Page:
Foodservice includes businesses, institutions, and companies responsible for any meal prepared outside the home, inclusive of restaurants, catering, cafeterias, and the hospitality sector. These businesses have been hit especially hard by COVID-19, as local regulations required many to close entirely at the beginning of the pandemic. Now that those restrictions have begun to ease, restaurants and other foodservice businesses are struggling to stay afloat while operating at a reduced capacity under a cloud of uncertainty. Like Retailers, Restaurants and Foodservice businesses serve end customers, and as such face similar demands when it comes to product offerings – even at lower-end outlets, consumers expect that they will get what they want when they want it, forcing businesses to overstock to accommodate fluctuations in demand.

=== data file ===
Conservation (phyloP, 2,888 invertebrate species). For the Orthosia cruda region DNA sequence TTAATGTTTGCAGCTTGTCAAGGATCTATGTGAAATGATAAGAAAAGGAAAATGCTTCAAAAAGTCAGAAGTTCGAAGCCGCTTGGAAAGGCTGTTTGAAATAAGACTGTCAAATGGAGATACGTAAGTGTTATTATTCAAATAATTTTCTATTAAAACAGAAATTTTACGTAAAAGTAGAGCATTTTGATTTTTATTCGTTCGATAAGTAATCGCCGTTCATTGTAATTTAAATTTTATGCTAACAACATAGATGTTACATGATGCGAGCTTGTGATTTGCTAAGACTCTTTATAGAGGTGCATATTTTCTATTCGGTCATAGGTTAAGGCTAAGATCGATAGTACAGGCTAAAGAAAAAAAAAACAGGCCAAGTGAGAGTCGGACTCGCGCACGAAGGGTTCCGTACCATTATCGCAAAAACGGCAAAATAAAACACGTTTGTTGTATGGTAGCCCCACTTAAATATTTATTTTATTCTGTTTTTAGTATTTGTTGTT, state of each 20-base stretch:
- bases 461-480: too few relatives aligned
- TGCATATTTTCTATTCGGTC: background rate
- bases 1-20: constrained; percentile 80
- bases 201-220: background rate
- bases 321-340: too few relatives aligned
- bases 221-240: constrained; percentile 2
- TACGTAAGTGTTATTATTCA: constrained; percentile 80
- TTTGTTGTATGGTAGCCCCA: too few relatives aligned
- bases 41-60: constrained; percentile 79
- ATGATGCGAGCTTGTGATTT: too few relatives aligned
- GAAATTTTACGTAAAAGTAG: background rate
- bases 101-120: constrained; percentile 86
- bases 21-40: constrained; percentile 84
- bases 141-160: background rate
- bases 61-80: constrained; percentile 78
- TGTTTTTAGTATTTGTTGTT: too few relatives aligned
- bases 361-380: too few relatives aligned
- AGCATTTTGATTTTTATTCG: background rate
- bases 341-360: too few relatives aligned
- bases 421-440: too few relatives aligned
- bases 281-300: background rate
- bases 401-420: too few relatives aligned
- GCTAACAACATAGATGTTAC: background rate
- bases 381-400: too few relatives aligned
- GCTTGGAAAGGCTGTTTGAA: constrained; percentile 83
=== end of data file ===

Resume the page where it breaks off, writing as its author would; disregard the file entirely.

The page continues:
Restaurants and Foodservice businesses generate 12.7M tons of surplus food, more than 80% of which goes to landfill or is incinerated as waste. Surprisingly, less than 1% of this surplus is donated – mainly because it’s more difficult to transport, store, and distribute food that is already prepared. Almost half of the total surplus is generated by full-service restaurants, and nearly three-quarters of the total surplus comes from plate waste, or customers not eating what they have taken or been served.
Foodservice is a challenging sector because of the diversity of models; restaurants, cafeterias, buffets, hotels, and other establishments all serve food to customers in similar but unique ways. However, behind the challenge lies a huge opportunity to not only reduce waste in their own operations, but also to make it harder for consumers to waste food – through education and through changing the environment in which food is consumed.